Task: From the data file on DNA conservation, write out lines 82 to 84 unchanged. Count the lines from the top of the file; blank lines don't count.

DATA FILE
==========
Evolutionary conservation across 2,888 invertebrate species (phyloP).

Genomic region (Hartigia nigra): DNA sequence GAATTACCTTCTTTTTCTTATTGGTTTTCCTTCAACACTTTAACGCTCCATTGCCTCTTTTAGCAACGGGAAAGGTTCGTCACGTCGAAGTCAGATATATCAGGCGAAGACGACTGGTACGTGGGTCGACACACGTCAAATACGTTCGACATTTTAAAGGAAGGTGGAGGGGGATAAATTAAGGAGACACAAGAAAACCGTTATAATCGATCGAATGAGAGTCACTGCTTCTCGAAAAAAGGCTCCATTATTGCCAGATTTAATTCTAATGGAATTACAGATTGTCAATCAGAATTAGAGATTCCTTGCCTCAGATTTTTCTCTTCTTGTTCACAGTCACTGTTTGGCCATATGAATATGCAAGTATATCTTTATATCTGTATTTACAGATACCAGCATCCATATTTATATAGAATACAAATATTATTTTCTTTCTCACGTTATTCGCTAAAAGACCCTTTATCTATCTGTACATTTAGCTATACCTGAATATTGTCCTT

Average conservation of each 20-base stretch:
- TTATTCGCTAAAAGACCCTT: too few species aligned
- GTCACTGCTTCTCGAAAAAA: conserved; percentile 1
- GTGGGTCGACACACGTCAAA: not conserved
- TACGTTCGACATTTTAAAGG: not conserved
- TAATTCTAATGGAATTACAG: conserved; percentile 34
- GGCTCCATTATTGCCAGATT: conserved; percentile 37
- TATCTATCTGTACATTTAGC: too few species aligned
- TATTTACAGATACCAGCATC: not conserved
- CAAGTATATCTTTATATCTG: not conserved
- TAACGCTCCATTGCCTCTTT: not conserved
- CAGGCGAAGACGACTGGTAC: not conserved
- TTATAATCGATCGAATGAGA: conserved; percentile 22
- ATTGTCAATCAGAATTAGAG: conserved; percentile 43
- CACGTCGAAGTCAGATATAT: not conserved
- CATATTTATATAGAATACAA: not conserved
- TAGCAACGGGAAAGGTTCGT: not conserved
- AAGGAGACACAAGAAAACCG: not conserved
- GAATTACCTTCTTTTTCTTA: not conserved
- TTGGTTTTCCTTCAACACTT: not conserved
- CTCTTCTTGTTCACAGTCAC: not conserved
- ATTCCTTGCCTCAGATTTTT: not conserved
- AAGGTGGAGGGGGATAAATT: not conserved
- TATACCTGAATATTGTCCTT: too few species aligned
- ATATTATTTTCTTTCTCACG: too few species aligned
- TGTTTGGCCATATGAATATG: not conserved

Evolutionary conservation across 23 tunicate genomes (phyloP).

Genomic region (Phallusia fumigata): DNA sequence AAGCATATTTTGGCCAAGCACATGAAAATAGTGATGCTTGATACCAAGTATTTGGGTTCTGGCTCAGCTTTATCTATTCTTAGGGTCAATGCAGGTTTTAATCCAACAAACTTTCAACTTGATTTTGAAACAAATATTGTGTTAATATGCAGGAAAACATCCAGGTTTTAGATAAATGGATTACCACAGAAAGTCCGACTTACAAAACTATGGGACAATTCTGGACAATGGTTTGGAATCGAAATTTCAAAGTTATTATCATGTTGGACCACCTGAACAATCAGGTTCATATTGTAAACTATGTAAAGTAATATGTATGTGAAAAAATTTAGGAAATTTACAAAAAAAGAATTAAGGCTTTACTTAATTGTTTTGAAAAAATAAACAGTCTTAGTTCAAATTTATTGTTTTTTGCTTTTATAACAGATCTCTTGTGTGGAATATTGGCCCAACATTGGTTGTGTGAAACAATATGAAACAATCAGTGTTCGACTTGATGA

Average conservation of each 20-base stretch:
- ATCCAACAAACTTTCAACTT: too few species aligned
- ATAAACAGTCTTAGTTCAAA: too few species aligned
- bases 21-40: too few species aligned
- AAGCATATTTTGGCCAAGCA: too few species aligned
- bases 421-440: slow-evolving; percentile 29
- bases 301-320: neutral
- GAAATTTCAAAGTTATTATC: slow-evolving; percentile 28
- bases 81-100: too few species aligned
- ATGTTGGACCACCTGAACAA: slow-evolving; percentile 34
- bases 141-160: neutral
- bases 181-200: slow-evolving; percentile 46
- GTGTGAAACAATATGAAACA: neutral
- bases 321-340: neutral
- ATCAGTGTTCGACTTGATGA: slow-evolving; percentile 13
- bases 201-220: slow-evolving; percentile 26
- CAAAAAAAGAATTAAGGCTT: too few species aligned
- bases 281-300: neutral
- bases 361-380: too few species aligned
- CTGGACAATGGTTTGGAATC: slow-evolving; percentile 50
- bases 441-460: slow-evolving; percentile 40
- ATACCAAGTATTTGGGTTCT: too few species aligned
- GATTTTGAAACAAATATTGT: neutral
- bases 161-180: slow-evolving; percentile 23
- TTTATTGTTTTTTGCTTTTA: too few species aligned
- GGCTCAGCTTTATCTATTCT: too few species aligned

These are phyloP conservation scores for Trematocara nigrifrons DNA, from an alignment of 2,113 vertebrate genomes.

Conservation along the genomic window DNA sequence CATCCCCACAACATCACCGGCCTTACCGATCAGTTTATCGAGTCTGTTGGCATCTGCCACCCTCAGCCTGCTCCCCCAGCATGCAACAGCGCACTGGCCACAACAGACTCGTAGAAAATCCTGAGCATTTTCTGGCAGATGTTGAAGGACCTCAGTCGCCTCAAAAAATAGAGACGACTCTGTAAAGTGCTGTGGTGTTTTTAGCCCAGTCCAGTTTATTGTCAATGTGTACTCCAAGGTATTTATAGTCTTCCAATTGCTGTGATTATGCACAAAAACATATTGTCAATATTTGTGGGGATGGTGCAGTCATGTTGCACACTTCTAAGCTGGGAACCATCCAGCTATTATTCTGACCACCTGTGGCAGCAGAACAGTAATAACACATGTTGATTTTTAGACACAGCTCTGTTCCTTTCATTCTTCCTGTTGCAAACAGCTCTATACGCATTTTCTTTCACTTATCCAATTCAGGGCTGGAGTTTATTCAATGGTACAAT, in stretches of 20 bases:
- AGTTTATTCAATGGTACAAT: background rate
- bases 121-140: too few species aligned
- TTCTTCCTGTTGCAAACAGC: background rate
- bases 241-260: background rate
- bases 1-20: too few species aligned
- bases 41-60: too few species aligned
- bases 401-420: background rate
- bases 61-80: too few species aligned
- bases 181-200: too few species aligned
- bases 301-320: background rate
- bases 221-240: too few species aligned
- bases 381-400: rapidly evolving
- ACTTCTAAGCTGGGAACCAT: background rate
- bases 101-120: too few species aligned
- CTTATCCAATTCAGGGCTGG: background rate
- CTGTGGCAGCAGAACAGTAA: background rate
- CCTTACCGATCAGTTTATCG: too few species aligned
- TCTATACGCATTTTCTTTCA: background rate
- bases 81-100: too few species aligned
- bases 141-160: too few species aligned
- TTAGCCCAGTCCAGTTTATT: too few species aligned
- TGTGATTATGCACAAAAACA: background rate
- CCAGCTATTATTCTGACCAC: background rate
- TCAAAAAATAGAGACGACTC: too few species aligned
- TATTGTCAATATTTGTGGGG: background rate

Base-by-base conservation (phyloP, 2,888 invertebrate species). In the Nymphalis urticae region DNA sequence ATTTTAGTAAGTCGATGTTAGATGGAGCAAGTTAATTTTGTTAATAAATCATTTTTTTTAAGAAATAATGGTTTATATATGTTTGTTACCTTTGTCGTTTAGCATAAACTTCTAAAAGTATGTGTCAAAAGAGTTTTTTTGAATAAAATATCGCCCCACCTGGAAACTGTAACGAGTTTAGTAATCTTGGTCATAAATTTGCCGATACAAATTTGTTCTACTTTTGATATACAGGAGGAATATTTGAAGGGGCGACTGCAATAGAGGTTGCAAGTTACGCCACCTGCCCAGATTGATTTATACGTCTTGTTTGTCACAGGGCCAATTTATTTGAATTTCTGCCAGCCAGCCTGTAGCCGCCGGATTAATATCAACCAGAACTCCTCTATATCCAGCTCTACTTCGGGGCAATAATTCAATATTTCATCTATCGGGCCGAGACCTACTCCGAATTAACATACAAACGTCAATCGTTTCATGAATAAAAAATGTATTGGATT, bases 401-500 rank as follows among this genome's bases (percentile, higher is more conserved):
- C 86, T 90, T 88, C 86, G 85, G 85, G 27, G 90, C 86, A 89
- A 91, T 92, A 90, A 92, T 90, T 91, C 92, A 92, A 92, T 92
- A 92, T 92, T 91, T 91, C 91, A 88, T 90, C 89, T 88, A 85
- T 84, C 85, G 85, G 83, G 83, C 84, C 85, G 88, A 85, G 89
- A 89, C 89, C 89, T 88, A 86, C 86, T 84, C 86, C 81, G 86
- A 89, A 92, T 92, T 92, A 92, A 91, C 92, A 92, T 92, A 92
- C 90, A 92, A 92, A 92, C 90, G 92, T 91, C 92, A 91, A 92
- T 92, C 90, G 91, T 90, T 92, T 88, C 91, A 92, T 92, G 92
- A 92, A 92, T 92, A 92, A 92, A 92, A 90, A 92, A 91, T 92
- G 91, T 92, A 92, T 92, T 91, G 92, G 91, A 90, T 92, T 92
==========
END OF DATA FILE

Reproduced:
- TCAAAAAATAGAGACGACTC: too few species aligned
- TATTGTCAATATTTGTGGGG: background rate

Base-by-base conservation (phyloP, 2,888 invertebrate species). In the Nymphalis urticae region DNA sequence ATTTTAGTAAGTCGATGTTAGATGGAGCAAGTTAATTTTGTTAATAAATCATTTTTTTTAAGAAATAATGGTTTATATATGTTTGTTACCTTTGTCGTTTAGCATAAACTTCTAAAAGTATGTGTCAAAAGAGTTTTTTTGAATAAAATATCGCCCCACCTGGAAACTGTAACGAGTTTAGTAATCTTGGTCATAAATTTGCCGATACAAATTTGTTCTACTTTTGATATACAGGAGGAATATTTGAAGGGGCGACTGCAATAGAGGTTGCAAGTTACGCCACCTGCCCAGATTGATTTATACGTCTTGTTTGTCACAGGGCCAATTTATTTGAATTTCTGCCAGCCAGCCTGTAGCCGCCGGATTAATATCAACCAGAACTCCTCTATATCCAGCTCTACTTCGGGGCAATAATTCAATATTTCATCTATCGGGCCGAGACCTACTCCGAATTAACATACAAACGTCAATCGTTTCATGAATAAAAAATGTATTGGATT, bases 401-500 rank as follows among this genome's bases (percentile, higher is more conserved):